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The Farmville herald. (Farmville, Va.) 1957-current, January 04, 1963, Image 9

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The Farmville Herald
PUBLISHED EVERY TUESDAY AND FRIDAY
Member Virginia Press Association
Member National Editorial Association
Subscription Kates in Virginia
In Prince Edward and Adjoining Counties
(Amelia, Appomattox, Buckingham, Charlotte, Cbeeter
cieiu, oumberidiHi, bunenburg, Nottoway, Prince Edward,
Powhatan 1.
12 Months (By Mail)__.._...._ $8.60.
6 Months (By Mail) ...................... 2.00
In Farmville
12 Months (By Carrier) .....____ $4.00
1 Month (By Carrier) ...4o
in^Virginia, But Outside Counties Listed Above
12 Months (By Mail) .... . .
9 Months (by alaii) ..
Outside Virginia
i Year ..
(With Comics)
$4.00
$6.00
J. B. WALL _..__-__Editor and Publisher
WILLIAM B. WALL _ General Manager
W. G. “Buckle** FORE ...—.. Advertising Manager
JOHN C. STECK_Managing Editor
M. L. DAVIS ..—.................... Mechanical Superintendent
All communications and monies should be addressed
to THE HERALD, Farmville, Virginia.
Entered as second-class matter at the postoffice »♦
Farmville. Virginia, undei Act of Congress of
March 3, 1879
FRIDAY, JANUARY 4, 1963
Crewe’s Great Loss
^jlK sister town of Crewe suffered
a great loss by fire in the business
section Tuesday night. Older residents
remember only the fire of 1916 in com
parison to the present disaster. Farm
ville resident and businessmen, having
experienced similar losses, understand
the frustrations which follow. We feel
sure that a quick recovery will be made.
This is the time when the business
community can plan for the future,
widen streets, provide parking lots, and
construct modern buildings in the busi
ness section. Losses are severe at pre
sent but we would believe the business
interests of our sister town will rebuild
so as to make the main business section
more attractive for the future. We cer
tainly hope so.
Taxes Go up, Up, UP
JANUARY 1, 1963 |aw taxes going up.
" Federal Social Security tax increases
for both employer and employee. State
income taxes due in May 1964 will be
withheld beginning January 1, 1963, and
full State income taxes for 1962 will be
paid in May 1963. Take home pay en- *
velopes will evidence these difference.
It is interesting to note that almost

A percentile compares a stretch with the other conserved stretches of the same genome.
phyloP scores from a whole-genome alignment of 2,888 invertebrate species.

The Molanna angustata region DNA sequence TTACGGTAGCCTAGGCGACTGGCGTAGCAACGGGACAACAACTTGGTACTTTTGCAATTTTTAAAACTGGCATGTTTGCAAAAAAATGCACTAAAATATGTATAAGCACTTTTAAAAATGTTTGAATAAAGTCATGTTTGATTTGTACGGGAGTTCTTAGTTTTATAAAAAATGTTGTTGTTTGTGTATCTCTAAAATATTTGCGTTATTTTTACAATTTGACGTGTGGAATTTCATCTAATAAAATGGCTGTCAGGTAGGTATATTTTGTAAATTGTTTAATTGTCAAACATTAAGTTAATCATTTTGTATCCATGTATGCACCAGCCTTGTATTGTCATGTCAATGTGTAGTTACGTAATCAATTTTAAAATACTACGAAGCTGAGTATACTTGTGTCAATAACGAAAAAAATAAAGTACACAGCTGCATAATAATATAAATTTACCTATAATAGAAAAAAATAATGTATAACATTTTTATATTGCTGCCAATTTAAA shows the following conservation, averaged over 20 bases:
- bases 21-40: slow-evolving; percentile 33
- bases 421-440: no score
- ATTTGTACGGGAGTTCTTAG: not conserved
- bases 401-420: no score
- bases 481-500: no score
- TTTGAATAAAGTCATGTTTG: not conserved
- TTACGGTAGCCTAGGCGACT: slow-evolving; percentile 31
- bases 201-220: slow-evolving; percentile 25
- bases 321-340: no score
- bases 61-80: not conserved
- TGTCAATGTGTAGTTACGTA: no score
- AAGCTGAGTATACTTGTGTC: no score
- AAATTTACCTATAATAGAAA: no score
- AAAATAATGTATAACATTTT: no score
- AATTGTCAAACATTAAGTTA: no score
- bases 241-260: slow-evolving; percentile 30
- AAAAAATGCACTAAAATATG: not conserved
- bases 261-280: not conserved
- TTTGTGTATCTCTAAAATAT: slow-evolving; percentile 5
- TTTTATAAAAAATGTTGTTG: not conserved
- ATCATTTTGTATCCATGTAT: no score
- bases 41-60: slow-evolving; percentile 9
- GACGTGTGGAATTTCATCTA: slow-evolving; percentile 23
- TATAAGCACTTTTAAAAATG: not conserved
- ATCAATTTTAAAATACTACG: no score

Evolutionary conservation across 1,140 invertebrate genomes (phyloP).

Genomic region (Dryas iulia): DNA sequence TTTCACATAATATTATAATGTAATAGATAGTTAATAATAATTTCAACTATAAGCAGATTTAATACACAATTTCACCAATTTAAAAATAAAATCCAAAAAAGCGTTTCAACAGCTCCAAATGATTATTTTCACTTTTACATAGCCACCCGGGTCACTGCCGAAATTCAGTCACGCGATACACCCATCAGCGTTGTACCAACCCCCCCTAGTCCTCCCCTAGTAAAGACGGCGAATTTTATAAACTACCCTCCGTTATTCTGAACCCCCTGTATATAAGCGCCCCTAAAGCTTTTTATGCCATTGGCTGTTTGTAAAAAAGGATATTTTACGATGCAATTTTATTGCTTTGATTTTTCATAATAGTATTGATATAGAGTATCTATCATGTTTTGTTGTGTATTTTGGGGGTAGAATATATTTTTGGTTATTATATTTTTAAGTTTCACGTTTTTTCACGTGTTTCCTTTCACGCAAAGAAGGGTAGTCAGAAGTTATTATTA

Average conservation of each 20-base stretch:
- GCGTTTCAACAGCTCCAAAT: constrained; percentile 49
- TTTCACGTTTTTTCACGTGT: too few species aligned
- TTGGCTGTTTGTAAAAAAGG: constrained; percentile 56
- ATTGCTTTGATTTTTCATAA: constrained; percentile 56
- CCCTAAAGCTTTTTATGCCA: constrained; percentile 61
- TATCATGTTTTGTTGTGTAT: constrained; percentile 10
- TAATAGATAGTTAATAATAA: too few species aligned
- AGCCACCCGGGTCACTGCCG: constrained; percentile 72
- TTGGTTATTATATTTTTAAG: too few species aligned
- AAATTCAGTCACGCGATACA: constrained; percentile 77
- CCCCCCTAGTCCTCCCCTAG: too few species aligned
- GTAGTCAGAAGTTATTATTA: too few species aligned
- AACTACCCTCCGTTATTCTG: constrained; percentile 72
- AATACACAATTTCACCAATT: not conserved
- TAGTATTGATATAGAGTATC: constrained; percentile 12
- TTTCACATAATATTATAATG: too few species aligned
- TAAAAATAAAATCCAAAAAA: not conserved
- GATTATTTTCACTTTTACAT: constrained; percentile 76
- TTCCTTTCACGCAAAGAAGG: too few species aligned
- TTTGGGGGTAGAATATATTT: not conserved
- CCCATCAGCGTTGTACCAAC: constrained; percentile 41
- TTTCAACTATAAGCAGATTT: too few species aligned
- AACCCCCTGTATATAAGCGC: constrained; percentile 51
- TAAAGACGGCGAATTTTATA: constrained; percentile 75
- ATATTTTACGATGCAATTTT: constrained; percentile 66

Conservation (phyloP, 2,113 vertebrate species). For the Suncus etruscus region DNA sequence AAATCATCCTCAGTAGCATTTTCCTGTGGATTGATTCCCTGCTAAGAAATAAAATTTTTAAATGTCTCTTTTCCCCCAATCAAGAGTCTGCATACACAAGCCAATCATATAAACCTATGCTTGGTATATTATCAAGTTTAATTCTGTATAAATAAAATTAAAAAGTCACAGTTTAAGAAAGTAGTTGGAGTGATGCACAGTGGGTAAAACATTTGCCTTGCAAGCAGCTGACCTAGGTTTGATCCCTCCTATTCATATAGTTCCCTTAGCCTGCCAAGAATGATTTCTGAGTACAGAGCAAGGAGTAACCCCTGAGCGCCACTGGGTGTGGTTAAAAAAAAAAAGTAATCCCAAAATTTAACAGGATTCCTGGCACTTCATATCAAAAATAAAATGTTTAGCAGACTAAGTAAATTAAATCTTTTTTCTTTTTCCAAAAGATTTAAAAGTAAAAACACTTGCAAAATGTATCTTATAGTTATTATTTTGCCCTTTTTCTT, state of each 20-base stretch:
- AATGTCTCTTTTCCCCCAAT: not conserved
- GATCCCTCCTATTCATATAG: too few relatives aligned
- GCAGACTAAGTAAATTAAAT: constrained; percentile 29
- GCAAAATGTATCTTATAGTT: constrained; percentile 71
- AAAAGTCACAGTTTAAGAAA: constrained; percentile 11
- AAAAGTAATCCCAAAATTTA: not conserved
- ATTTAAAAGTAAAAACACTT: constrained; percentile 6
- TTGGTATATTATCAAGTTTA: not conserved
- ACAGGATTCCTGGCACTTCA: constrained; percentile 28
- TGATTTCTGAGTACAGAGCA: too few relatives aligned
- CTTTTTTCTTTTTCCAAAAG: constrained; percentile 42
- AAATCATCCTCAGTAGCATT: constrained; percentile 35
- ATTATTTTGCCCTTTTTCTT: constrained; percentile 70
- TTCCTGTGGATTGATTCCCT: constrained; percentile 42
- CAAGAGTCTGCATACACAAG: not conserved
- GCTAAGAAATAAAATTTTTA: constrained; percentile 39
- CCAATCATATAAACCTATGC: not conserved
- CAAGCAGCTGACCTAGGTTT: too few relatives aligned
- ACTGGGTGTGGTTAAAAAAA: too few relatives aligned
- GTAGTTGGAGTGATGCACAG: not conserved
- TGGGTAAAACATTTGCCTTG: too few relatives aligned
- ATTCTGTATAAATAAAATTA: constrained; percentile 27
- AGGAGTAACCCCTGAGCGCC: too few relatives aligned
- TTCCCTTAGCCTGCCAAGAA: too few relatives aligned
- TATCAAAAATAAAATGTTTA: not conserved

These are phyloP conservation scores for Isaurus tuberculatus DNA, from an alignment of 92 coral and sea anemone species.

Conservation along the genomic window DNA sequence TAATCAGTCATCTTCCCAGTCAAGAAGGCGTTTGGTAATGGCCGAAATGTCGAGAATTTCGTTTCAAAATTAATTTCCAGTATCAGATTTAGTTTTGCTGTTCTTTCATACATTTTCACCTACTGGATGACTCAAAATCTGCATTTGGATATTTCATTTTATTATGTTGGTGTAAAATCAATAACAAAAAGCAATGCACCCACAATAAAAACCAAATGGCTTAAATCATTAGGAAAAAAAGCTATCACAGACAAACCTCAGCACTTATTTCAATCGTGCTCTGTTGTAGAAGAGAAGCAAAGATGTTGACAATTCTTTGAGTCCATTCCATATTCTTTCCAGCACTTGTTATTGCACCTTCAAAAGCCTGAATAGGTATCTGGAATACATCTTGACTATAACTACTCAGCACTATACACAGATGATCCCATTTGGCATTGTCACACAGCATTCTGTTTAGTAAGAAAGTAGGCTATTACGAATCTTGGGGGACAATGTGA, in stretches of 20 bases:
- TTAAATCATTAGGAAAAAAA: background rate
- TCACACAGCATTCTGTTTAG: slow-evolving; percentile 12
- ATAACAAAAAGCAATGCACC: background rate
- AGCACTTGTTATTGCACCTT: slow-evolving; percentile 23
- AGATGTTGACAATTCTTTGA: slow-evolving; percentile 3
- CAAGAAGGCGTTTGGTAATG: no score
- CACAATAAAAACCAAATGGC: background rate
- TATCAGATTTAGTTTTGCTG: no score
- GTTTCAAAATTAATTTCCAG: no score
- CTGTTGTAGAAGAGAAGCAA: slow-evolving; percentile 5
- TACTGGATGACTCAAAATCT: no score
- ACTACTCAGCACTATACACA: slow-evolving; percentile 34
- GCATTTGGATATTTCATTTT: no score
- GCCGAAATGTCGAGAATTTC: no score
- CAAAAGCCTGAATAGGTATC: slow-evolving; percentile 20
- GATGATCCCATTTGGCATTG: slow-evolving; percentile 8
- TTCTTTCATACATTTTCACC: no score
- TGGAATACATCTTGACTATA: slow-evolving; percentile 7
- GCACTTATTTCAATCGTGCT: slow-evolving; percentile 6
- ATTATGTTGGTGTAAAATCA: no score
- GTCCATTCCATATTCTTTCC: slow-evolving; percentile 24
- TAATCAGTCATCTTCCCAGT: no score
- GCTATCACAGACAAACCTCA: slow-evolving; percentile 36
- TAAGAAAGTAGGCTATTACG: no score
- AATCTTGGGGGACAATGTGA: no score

every news account records the increase
in the Social Security tax as a “full one
per cent’’. To make it sound even less,
many accounts add further that the
increase is one-half of one per cent for
the employer and one-half for the em
ployee.
To a certain extent this is true. Rut
the tax actually increases by 16 per
cent. This is a pretty healthy increase.
This true rate of increase is seen in a
new light, if you stop to think that the
rate increases from six and one-quarter
to seven and one-quarter percent on
wages and salaries. This is an increase
of one whole digit, which figures out to
be an increase of 16 per cent of the tax
now being paid, even though it is an in
crease of one per cent of salary or wage.
These increases are made to sound
small, but in aggregate they mount up.
The Medicare program to be propos
ed in the coming session of Congress
would add further to the Social Secu
rity tax if passed which would ulti
mately reach ten per cent.
In addition postage will increase one
cent on January 7, from 4 cents for a
first class letter to 5 cents. The increase
is 25 per cent.
A little here and a little there is
gradualism by which taxes go up, Up,
UP.
Too Many Sundays
N
Ir you have been mixed up in the days
during the Christmas holidays don’t
worry — so have we. Sunday came two
days before Christmas, Monday was a
holiday (for some), Christmas Day
seemed like Sunday, then before we
knew it Sunday came again.
I his week, Tuesday was a general
holiday, although we, at The Herald,
worked half a day, looked at the foot
ball games, which generally is a Satur
day custom in the fall, and Tuesday be
came Saturday. So — we overslept
Wednesday morning, thinking- it was
Sunday, which put us behind in our
work. We will look forward to next
Sunday to rest up a bit from too many
Sundays in the Thirteenth Month, the
month between Christmas and New
Year’s holiday.
We have often remarked of the wis
dom ot Our Maker, who worked six
days, and on the Seventh rested. Sun
day is, or should be, a day ot' rest, when
the pressures of the workingdays are
off, and one can store up energy for
the days ahead and worship the Good
Lord, who sustains us in our daily ef
forts, and instituted the great day of
rest, Sunday.
Similarly, every day should be divided
into three periods, 8 hours for labor, 8
hours for recreation and refreshment,